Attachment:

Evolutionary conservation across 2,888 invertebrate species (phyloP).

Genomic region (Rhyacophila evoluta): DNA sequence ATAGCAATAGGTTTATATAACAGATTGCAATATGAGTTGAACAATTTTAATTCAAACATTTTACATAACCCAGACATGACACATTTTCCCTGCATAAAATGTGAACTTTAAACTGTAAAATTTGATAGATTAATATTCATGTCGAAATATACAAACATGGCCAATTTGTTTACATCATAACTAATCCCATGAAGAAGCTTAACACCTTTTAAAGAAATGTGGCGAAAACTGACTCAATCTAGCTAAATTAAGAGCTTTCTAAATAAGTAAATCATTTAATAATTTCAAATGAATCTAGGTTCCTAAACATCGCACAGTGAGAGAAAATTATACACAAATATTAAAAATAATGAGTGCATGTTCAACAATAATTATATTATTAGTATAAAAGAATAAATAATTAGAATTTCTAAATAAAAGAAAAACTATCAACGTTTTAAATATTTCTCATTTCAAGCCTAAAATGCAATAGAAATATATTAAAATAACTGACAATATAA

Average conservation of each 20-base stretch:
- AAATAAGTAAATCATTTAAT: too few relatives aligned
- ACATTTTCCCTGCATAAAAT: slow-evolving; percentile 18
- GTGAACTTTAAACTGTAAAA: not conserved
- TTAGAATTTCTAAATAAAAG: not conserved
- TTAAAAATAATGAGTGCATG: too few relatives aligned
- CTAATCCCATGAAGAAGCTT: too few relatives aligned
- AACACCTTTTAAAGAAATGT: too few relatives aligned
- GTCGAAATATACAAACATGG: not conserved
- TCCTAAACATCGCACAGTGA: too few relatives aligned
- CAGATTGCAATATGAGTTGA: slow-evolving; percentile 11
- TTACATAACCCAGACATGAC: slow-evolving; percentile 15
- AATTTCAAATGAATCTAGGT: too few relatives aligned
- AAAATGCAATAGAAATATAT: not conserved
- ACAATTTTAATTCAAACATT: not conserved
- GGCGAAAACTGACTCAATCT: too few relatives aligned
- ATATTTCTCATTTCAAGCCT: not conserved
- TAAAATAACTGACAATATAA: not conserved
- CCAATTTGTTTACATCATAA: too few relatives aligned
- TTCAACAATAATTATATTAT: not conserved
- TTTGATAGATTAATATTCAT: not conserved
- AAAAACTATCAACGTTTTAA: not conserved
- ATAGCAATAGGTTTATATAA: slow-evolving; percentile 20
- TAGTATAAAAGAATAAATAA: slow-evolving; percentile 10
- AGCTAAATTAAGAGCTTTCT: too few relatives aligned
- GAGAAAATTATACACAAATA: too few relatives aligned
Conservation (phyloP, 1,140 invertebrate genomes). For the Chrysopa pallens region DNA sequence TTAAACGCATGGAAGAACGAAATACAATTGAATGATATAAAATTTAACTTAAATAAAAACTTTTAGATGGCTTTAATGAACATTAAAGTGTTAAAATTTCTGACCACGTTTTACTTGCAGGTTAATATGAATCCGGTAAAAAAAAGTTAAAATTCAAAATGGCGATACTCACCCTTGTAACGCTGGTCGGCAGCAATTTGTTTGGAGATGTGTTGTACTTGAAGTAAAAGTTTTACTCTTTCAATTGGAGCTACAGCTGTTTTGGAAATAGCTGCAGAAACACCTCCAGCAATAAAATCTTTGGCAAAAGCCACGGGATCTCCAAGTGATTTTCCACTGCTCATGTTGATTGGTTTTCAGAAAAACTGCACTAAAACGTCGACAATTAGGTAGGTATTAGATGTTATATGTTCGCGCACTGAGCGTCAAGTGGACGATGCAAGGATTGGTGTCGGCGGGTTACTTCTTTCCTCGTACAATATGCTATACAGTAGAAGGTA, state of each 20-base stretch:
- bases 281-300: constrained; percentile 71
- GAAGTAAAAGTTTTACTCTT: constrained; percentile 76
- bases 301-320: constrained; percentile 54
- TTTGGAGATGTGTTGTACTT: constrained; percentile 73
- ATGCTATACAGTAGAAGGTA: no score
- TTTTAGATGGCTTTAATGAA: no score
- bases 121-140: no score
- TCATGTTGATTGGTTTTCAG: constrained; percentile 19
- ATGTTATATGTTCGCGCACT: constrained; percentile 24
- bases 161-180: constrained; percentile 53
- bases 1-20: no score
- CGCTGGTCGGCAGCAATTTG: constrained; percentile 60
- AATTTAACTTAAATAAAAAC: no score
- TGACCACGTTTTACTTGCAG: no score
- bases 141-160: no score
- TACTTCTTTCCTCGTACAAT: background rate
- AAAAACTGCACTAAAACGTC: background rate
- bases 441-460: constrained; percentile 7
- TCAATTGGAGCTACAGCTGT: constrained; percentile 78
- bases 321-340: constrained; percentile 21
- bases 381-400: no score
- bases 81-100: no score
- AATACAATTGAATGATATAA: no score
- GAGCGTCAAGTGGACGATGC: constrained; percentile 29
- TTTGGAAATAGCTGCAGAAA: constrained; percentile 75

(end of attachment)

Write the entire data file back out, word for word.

Evolutionary conservation across 2,888 invertebrate species (phyloP).

Genomic region (Rhyacophila evoluta): DNA sequence ATAGCAATAGGTTTATATAACAGATTGCAATATGAGTTGAACAATTTTAATTCAAACATTTTACATAACCCAGACATGACACATTTTCCCTGCATAAAATGTGAACTTTAAACTGTAAAATTTGATAGATTAATATTCATGTCGAAATATACAAACATGGCCAATTTGTTTACATCATAACTAATCCCATGAAGAAGCTTAACACCTTTTAAAGAAATGTGGCGAAAACTGACTCAATCTAGCTAAATTAAGAGCTTTCTAAATAAGTAAATCATTTAATAATTTCAAATGAATCTAGGTTCCTAAACATCGCACAGTGAGAGAAAATTATACACAAATATTAAAAATAATGAGTGCATGTTCAACAATAATTATATTATTAGTATAAAAGAATAAATAATTAGAATTTCTAAATAAAAGAAAAACTATCAACGTTTTAAATATTTCTCATTTCAAGCCTAAAATGCAATAGAAATATATTAAAATAACTGACAATATAA

Average conservation of each 20-base stretch:
- AAATAAGTAAATCATTTAAT: too few relatives aligned
- ACATTTTCCCTGCATAAAAT: slow-evolving; percentile 18
- GTGAACTTTAAACTGTAAAA: not conserved
- TTAGAATTTCTAAATAAAAG: not conserved
- TTAAAAATAATGAGTGCATG: too few relatives aligned
- CTAATCCCATGAAGAAGCTT: too few relatives aligned
- AACACCTTTTAAAGAAATGT: too few relatives aligned
- GTCGAAATATACAAACATGG: not conserved
- TCCTAAACATCGCACAGTGA: too few relatives aligned
- CAGATTGCAATATGAGTTGA: slow-evolving; percentile 11
- TTACATAACCCAGACATGAC: slow-evolving; percentile 15
- AATTTCAAATGAATCTAGGT: too few relatives aligned
- AAAATGCAATAGAAATATAT: not conserved
- ACAATTTTAATTCAAACATT: not conserved
- GGCGAAAACTGACTCAATCT: too few relatives aligned
- ATATTTCTCATTTCAAGCCT: not conserved
- TAAAATAACTGACAATATAA: not conserved
- CCAATTTGTTTACATCATAA: too few relatives aligned
- TTCAACAATAATTATATTAT: not conserved
- TTTGATAGATTAATATTCAT: not conserved
- AAAAACTATCAACGTTTTAA: not conserved
- ATAGCAATAGGTTTATATAA: slow-evolving; percentile 20
- TAGTATAAAAGAATAAATAA: slow-evolving; percentile 10
- AGCTAAATTAAGAGCTTTCT: too few relatives aligned
- GAGAAAATTATACACAAATA: too few relatives aligned
Conservation (phyloP, 1,140 invertebrate genomes). For the Chrysopa pallens region DNA sequence TTAAACGCATGGAAGAACGAAATACAATTGAATGATATAAAATTTAACTTAAATAAAAACTTTTAGATGGCTTTAATGAACATTAAAGTGTTAAAATTTCTGACCACGTTTTACTTGCAGGTTAATATGAATCCGGTAAAAAAAAGTTAAAATTCAAAATGGCGATACTCACCCTTGTAACGCTGGTCGGCAGCAATTTGTTTGGAGATGTGTTGTACTTGAAGTAAAAGTTTTACTCTTTCAATTGGAGCTACAGCTGTTTTGGAAATAGCTGCAGAAACACCTCCAGCAATAAAATCTTTGGCAAAAGCCACGGGATCTCCAAGTGATTTTCCACTGCTCATGTTGATTGGTTTTCAGAAAAACTGCACTAAAACGTCGACAATTAGGTAGGTATTAGATGTTATATGTTCGCGCACTGAGCGTCAAGTGGACGATGCAAGGATTGGTGTCGGCGGGTTACTTCTTTCCTCGTACAATATGCTATACAGTAGAAGGTA, state of each 20-base stretch:
- bases 281-300: constrained; percentile 71
- GAAGTAAAAGTTTTACTCTT: constrained; percentile 76
- bases 301-320: constrained; percentile 54
- TTTGGAGATGTGTTGTACTT: constrained; percentile 73
- ATGCTATACAGTAGAAGGTA: no score
- TTTTAGATGGCTTTAATGAA: no score
- bases 121-140: no score
- TCATGTTGATTGGTTTTCAG: constrained; percentile 19
- ATGTTATATGTTCGCGCACT: constrained; percentile 24
- bases 161-180: constrained; percentile 53
- bases 1-20: no score
- CGCTGGTCGGCAGCAATTTG: constrained; percentile 60
- AATTTAACTTAAATAAAAAC: no score
- TGACCACGTTTTACTTGCAG: no score
- bases 141-160: no score
- TACTTCTTTCCTCGTACAAT: background rate
- AAAAACTGCACTAAAACGTC: background rate
- bases 441-460: constrained; percentile 7
- TCAATTGGAGCTACAGCTGT: constrained; percentile 78
- bases 321-340: constrained; percentile 21
- bases 381-400: no score
- bases 81-100: no score
- AATACAATTGAATGATATAA: no score
- GAGCGTCAAGTGGACGATGC: constrained; percentile 29
- TTTGGAAATAGCTGCAGAAA: constrained; percentile 75